Applying Diffusion of Innovation Theory to Intervention Development: Article Critique
In the article, Applying Diffusion of Innovation Theory to Intervention Development, Dearing (2009) investigated the diffusion theory by focusing on seven key issues – “intervention attributes, intervention clusters, demonstration projects, societal sectors, reinforcing contextual conditions, opinion leadership, and intervention adaptation” (p. 503). He found out that these issues accelerated the speed of adopting public health programs.
Based on the importance of these elements in social science, the author said researchers, mostly in the fields of public health, education, and agriculture, have realized the usefulness of the classical diffusion of innovation theory to improve the efficacy of social work interventions (Dearing, 2009).
The author believes that the theory’s use varies across different types of social work interventions, such as innovations in human resource management to other types of health interventions that need technological development (Dearing, 2009).
Based on the expanded use of the diffusion of innovation theory, Dearing (2009) also says it is difficult to apply narrow prescriptions of change to social health practices. Using validated concepts, his article argues that the diffusion theory offers many tools for social health workers to use in applying different types of innovations.
This way, Dearing (2009) believes that the theory is useful in helping public health workers to adapt to different social situations and use varied social work innovations to meet their goals.
Researchers have identified different ways that the social diffusion theory could improve public health practice (O’Leary, 2011; Dearing, 2009). For example, Dearing (2009) says the diffusion of innovation theory could improve social work interventions through formative evaluation assessments.
Particularly, they are useful in designing and redesigning health interventions, or formulating effective messages that could communicate key health messages (O’Leary, 2011). The theory could also improve the efficacy of social work interventions by delimiting health intervention clusters to encourage choice and responsible adaptation (Dearing, 2009).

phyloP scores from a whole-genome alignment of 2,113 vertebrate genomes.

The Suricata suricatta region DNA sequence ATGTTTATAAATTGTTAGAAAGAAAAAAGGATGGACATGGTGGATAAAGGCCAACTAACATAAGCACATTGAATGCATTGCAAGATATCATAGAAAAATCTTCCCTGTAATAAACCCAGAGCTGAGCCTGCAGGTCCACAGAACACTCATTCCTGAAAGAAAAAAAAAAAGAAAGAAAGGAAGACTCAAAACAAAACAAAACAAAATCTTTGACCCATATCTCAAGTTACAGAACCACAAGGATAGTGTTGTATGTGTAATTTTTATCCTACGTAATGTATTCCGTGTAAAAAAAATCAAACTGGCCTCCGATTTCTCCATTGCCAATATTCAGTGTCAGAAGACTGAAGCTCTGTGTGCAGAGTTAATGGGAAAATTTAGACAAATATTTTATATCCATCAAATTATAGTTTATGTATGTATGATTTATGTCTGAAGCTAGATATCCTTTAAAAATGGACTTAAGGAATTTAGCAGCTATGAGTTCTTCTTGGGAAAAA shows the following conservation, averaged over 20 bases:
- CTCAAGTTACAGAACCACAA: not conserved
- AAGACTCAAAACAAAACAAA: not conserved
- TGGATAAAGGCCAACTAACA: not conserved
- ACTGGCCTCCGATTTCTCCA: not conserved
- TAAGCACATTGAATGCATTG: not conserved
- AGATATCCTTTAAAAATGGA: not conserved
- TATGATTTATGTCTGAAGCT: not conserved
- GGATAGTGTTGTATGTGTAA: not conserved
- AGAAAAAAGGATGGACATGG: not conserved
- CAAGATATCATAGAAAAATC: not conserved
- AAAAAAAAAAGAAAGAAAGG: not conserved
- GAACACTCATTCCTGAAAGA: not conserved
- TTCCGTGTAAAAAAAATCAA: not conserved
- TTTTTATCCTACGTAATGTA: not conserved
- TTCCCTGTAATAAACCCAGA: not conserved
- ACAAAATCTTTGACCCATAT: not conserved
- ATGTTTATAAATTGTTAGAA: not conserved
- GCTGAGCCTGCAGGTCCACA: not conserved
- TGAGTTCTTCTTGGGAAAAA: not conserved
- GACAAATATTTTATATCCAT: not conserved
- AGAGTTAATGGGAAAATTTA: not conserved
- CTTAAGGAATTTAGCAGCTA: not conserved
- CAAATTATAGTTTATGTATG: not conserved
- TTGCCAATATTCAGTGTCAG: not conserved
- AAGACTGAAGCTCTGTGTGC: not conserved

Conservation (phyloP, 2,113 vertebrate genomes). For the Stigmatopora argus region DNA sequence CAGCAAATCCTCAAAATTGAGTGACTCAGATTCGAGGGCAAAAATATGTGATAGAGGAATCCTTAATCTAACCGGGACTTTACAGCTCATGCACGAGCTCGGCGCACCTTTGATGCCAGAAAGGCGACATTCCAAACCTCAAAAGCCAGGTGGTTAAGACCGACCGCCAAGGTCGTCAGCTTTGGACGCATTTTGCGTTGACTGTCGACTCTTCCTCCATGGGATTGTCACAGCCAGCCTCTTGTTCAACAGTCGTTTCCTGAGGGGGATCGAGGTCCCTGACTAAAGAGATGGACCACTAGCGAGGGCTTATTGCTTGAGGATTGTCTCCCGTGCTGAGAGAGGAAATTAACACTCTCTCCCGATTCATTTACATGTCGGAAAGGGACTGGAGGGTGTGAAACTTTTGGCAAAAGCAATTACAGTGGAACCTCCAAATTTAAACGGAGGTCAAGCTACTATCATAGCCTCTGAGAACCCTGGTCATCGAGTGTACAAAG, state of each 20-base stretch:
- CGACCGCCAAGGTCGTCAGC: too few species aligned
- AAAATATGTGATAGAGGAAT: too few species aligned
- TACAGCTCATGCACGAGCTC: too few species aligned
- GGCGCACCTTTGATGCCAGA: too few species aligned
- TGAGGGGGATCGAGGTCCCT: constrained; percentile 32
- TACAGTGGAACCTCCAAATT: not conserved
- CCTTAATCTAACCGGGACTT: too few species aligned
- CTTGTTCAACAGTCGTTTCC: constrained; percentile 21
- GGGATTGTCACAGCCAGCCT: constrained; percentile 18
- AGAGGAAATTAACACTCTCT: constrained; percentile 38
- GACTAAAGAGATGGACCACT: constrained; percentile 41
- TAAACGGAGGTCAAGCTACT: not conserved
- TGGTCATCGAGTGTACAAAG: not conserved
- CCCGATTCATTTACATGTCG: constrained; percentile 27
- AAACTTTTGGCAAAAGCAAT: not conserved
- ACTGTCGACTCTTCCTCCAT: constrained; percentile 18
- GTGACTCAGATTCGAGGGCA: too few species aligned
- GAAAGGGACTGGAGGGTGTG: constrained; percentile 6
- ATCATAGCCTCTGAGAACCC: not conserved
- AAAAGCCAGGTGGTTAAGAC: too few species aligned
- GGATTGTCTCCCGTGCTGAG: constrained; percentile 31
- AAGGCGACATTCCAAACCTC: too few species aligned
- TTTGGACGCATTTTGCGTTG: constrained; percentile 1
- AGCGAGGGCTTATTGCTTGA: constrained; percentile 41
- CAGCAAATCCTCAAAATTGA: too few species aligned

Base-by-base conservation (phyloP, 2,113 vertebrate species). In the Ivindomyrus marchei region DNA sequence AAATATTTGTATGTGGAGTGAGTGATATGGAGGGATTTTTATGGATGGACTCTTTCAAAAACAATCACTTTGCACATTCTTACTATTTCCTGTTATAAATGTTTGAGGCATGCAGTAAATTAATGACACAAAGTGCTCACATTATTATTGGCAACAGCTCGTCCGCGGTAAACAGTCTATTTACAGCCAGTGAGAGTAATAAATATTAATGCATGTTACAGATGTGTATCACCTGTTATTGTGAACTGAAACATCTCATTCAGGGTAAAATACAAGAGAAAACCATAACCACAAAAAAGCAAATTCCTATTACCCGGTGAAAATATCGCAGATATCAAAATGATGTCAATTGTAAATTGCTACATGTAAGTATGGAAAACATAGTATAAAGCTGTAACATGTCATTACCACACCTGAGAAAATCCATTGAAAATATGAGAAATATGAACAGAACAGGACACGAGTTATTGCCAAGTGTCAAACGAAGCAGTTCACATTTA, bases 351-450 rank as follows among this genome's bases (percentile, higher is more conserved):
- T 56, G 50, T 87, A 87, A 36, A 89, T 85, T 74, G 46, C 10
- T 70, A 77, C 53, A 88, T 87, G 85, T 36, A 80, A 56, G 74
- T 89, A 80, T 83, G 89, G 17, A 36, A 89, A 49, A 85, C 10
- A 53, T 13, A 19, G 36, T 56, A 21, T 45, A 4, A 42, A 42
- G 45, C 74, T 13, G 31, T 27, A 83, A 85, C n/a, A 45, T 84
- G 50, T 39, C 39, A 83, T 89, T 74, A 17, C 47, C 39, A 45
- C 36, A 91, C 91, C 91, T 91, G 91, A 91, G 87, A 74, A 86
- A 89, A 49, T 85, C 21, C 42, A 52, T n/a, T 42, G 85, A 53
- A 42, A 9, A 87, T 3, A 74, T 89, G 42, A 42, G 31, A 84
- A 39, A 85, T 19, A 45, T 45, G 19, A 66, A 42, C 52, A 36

Evidence also shows that the social diffusion theory could help researchers to improve the visibility of their public health campaigns/programs (Dearing, 2009). Researchers also find timing as a key principle of the diffusion of innovations theory that helps public health workers to adapt to contextual requirements of effective public health interventions (O’Leary, 2011; Dearing, 2009).
This contribution would help possible community health adopters to perceive social work interventions as useful and relevant to their welfare. Based on these dynamics, Dearing (2009) finds that the diffusion of innovation theory is instrumental in designing and formulating public health interventions (among other social work initiatives).
The diffusion of innovations model thrives on four main principles – exemplary innovations, useful communication channels, proper timing, and correct social contexts (O’Leary, 2011). This paper identifies the fourth principle as the most important concept to consider in the Ebola public health campaign.
Social context is critical to the success of the campaign because the Sierra Leone society is diverse and subscribes to different cultural inclinations (World Health Organization, 2015). These attributes thrive on widespread societal beliefs, values and principles.
The proposed public health campaign should reflect these dynamics when engaging the target audience because only compatible ideas or messages of the public health campaign (to the society’s values and beliefs) are likely to promote positive health behaviors that would prevent the spread of Ebola, successfully (Dearing, 2009).
Similarly, local communities are likely to adopt health practices that are compatible with their experiences because they could easily comprehend them (Dearing, 2009).
Dearing, J. W. (2009). . Research on Social Work Practice, 19(5), 503–518.
O’Leary, K. (2011). Innovation by example. Nursing Standard, 25(37), 22–23.
World Health Organization (WHO). (2015). Sierra Leone: a traditional healer and a funeral. Web.
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